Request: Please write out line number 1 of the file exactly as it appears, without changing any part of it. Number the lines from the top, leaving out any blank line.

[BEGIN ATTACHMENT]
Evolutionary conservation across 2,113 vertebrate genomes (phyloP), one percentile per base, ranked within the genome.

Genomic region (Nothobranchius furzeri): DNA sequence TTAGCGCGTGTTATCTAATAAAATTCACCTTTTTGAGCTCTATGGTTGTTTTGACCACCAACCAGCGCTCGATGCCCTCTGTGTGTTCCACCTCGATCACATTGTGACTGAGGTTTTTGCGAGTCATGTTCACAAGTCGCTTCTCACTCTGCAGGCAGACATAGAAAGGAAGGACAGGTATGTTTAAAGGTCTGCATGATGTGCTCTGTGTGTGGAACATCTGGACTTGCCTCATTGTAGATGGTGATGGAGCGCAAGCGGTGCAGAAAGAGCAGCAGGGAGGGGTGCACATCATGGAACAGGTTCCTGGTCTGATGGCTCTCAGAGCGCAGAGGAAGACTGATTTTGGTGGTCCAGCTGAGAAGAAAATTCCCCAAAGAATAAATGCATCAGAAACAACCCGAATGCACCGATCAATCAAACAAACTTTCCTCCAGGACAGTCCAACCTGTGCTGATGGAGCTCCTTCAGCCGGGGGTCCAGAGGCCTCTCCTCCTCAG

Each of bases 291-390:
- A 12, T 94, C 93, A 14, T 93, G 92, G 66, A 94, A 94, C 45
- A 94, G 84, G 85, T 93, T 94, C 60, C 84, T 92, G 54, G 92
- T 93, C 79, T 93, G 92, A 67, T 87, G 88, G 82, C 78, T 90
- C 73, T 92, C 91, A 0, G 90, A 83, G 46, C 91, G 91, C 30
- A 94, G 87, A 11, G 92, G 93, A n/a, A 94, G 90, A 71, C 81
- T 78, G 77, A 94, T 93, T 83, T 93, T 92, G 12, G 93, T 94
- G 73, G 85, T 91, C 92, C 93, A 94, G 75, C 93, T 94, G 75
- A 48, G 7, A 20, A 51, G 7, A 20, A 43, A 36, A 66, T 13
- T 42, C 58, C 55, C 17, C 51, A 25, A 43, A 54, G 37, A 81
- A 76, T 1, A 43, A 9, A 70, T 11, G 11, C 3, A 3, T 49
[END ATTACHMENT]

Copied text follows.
Evolutionary conservation across 2,113 vertebrate genomes (phyloP), one percentile per base, ranked within the genome.